“We are at a pretty critical stage in terms of fighting Covid. And I can’t say that I’m particularly optimistic about the way things are going, “said Mihir Mankad, a senior political adviser at Doctors Without Borders. “It has almost always been the case that countries took care of themselves first during a pandemic. Now it’s only getting worse, especially because … the deadly threat to Covid has receded in places with higher levels of coverage. “
The intensity and urgency with which the global health community has struggled with Covid-19 over the past two years is diminishing, although millions remain unvaccinated. And it is unclear that the passion will return if more affluent countries decide that the threat of a pandemic is dissipated. This concern has been permeating for several months in the World Health Organization and among other groups, namely those serving the population in Africa.
“Vaccines remain incredibly important for those at greatest risk in all countries because they continue to save lives,” Maria Van Kerchowe, WHO’s technical director for COVID-19, told reporters earlier this month. “But they can save lives only among the people who accept them.”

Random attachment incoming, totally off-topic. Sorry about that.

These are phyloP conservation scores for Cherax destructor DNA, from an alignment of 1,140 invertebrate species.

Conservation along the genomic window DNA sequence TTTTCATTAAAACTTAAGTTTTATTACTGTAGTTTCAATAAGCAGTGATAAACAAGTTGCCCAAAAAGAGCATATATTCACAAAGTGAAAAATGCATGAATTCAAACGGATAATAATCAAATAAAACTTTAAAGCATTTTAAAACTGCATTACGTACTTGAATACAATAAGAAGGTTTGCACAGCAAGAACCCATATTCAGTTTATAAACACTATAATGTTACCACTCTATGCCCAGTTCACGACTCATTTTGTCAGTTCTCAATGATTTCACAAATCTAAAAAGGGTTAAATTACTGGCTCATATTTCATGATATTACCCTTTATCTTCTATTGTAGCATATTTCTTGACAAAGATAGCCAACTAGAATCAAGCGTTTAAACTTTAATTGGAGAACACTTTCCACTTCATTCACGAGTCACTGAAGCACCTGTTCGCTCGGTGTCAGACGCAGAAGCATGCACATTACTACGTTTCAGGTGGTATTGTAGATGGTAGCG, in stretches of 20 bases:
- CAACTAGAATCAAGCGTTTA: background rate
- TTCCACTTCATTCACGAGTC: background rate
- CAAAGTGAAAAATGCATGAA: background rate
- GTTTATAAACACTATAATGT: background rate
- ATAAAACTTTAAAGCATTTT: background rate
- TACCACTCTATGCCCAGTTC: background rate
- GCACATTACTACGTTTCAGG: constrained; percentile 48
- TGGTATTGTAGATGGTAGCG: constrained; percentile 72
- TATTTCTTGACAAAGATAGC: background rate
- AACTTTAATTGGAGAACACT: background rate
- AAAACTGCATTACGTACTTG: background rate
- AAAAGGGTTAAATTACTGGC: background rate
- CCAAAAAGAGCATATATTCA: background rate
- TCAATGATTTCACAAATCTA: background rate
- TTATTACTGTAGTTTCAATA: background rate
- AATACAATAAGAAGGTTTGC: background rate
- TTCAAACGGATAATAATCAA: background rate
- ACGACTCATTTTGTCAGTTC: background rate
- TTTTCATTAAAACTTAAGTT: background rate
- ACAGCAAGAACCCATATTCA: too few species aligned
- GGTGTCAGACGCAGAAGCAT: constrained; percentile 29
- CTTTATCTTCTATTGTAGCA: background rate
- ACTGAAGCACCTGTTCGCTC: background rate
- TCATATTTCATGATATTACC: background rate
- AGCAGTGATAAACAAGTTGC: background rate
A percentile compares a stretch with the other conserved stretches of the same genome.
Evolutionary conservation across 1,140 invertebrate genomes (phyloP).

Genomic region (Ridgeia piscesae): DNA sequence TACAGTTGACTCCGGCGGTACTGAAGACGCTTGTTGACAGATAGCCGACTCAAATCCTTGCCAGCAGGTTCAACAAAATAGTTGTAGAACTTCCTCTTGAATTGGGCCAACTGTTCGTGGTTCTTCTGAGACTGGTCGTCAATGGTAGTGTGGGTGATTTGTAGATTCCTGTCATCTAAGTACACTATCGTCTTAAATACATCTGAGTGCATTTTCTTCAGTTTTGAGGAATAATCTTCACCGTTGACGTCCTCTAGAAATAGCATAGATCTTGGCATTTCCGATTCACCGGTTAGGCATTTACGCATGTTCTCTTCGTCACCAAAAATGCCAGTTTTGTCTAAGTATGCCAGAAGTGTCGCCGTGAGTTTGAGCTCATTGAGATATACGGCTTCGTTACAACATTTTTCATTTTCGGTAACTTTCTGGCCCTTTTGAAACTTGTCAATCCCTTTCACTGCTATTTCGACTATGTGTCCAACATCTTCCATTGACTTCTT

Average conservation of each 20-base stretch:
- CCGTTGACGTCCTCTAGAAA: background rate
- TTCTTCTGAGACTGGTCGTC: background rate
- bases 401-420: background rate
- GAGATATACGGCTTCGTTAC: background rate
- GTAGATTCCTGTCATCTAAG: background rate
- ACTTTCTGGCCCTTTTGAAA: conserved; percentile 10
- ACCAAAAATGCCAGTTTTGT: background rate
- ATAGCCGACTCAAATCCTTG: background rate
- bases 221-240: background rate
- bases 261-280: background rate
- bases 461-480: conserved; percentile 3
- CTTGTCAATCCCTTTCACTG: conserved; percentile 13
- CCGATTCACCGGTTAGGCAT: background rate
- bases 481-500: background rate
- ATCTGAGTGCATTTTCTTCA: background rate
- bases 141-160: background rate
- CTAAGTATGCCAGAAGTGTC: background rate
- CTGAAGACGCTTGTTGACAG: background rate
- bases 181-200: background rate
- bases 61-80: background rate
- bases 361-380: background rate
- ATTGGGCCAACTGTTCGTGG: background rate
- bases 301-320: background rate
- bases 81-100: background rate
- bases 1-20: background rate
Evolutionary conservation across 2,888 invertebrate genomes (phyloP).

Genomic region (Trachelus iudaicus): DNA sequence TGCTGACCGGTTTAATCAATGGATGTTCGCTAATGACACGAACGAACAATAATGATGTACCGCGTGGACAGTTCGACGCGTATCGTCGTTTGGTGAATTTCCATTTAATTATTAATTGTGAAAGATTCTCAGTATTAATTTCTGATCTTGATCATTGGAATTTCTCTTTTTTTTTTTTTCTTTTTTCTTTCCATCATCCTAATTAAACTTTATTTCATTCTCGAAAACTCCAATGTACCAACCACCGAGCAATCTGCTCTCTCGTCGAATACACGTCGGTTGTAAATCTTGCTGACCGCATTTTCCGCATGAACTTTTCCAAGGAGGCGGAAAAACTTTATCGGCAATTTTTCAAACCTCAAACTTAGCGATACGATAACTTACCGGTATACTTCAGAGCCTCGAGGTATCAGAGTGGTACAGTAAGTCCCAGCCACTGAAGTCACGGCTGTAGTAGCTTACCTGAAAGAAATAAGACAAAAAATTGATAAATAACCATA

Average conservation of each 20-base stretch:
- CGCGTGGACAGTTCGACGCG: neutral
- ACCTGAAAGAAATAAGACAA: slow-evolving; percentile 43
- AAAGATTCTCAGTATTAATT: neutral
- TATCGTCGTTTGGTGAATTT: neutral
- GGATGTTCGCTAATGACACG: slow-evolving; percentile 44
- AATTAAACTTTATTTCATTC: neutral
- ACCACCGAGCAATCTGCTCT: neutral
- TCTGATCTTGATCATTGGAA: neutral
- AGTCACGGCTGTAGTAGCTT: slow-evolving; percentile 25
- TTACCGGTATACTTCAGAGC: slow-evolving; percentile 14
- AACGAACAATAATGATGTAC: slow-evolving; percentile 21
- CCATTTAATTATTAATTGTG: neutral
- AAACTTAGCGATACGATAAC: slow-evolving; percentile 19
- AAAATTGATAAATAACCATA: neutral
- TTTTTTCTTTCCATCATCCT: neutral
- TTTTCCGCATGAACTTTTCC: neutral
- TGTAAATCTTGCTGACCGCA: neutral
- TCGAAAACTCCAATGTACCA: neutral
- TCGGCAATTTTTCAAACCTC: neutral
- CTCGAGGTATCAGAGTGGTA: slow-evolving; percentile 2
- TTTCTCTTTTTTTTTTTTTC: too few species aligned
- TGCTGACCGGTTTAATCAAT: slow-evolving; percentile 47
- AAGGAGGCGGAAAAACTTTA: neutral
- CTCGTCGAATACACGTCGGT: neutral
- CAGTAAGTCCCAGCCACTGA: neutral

Other health advocates argue that Covid-19 should no longer be considered a health emergency because there is enough basic immunity through prior infection and vaccination to treat hospitalization. While they continue to help increase immunization and improve therapeutic costs to combat the pandemic, organizations are turning to fundraising for pandemic preparedness – with a focus on ending the next Covid.
Various strategies have led to the global health community disagreeing on how to deal with the next step in the fight against Covid-19. And this reality has made people in African countries cling to clues as to whether additional funding or assistance is coming. Even in Ghana, where the government has recently received significant funding for vaccination – more than in many other countries in the region – the prospect of losing global attention to health is daunting, especially as the world’s health systems and infrastructure pledged to help improve those at risk.
Meanwhile, the number of Covid infections and hospitalizations is growing in Europe and China as Omicron and its subvariants are spreading, and vaccination levels, including boosters, are stagnant in many parts of the world. In the face of declining vaccine effectiveness and the completion of other health mitigation measures, WHO officials say vaccination is more important than ever and countries must keep their promises to help low- and middle-income countries vaccinate their people.